Bibliography (from Greek βιβλιογραφία, bibliographia, literally "book writing"), as a discipline, is traditionally the academic study of books as physical, cultural objects; in this sense, it is also known as bibliology[ (from Greek -λογία, -logia). Carter and Barker (2010) describe bibliography as a twofold scholarly discipline -- the organized listing of books (enumerative bibliography) and the systematic, detailed description of books as physical objects (descriptive bibliography). These two distinct concepts and practices have separate rationales and serve differing purposes. Innovators and originators in the field include W. W. Greg, Fredson Bowers, Philip Gaskell, and G. Thomas Tanselle.
Illinois -- Genealogy
Egypt -- Civilization To 332 B.C ; Egypt -- Antiquities
Bibliographies: p. 27
Supplemental catalog subcollection information: American Libraries Collection; Historical Literature; Bibliographies: p. 27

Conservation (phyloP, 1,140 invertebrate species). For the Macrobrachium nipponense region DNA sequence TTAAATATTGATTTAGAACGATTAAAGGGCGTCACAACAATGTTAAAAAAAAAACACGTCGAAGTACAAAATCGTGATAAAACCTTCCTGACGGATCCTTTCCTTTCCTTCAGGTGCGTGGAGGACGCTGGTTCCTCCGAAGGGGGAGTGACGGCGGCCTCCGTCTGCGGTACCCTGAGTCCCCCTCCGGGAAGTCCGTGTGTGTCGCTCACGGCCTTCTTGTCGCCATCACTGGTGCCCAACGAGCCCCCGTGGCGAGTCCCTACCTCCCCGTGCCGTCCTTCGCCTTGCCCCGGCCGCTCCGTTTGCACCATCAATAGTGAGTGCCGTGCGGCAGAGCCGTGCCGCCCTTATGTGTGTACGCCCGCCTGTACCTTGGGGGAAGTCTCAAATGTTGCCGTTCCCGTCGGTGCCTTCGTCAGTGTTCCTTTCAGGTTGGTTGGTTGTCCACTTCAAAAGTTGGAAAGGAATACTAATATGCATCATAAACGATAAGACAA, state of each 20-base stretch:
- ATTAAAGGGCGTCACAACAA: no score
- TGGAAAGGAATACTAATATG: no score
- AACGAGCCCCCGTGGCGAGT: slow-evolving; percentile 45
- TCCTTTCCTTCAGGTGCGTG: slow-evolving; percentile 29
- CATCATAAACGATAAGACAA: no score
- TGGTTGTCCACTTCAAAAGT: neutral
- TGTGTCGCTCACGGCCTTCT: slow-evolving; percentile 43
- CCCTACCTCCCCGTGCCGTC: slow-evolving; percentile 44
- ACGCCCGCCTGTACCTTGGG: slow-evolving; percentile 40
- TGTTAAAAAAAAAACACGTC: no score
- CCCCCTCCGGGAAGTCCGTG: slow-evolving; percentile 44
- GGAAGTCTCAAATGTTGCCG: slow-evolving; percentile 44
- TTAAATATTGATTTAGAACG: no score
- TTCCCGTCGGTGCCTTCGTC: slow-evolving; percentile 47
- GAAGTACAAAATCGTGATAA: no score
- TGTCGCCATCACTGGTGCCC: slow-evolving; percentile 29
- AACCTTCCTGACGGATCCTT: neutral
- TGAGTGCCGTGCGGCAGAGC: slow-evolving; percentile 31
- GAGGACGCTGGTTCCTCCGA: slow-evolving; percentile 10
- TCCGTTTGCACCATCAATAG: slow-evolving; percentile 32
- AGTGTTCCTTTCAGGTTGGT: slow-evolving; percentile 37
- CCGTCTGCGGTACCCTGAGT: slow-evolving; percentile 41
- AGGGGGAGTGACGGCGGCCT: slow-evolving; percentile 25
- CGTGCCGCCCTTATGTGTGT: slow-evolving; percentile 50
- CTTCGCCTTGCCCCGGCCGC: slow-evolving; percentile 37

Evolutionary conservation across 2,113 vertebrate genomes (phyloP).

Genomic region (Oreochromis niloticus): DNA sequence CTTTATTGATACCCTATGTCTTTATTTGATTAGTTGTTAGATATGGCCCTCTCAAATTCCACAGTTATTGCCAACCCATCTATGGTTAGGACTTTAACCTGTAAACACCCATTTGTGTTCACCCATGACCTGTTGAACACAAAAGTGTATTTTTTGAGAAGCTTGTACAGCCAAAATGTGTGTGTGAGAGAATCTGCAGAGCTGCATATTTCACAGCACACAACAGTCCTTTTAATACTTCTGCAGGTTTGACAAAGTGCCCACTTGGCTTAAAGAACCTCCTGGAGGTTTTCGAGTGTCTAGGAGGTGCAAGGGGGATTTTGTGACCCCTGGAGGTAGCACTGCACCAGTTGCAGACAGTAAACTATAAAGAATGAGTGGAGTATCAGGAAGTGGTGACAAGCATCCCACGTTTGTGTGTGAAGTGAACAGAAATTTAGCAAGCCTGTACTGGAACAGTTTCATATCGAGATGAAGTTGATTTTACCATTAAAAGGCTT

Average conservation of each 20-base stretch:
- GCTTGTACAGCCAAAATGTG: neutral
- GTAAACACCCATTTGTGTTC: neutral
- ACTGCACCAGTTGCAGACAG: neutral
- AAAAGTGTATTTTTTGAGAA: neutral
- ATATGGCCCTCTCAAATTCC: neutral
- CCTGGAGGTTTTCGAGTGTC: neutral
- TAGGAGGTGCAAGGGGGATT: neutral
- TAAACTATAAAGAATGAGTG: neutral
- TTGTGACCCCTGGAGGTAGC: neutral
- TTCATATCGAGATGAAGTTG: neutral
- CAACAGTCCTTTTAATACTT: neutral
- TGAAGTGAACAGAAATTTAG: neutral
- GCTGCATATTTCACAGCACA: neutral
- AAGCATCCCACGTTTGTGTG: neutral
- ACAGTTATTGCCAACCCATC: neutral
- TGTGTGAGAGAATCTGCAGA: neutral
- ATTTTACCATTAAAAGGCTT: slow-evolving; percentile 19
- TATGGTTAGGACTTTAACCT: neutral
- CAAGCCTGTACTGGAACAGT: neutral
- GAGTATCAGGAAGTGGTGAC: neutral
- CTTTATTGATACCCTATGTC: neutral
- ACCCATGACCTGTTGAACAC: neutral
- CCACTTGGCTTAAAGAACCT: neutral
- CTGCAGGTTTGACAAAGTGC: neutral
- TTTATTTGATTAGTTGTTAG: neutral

Supplemental catalog subcollection information: Canadian Libraries Collection; U.S. Government Historic Document; Canadian University Library Collection; Candian History
Supplemental catalog subcollection information: American Libraries Collection; American University Library Collection; I. An introduction to the study of the cartography of the English and Welsh counties. Index list of the maps of Hertfordshire, 1579-1900
Vols. 6-7 issued by: Institut international de bibliographie scientifique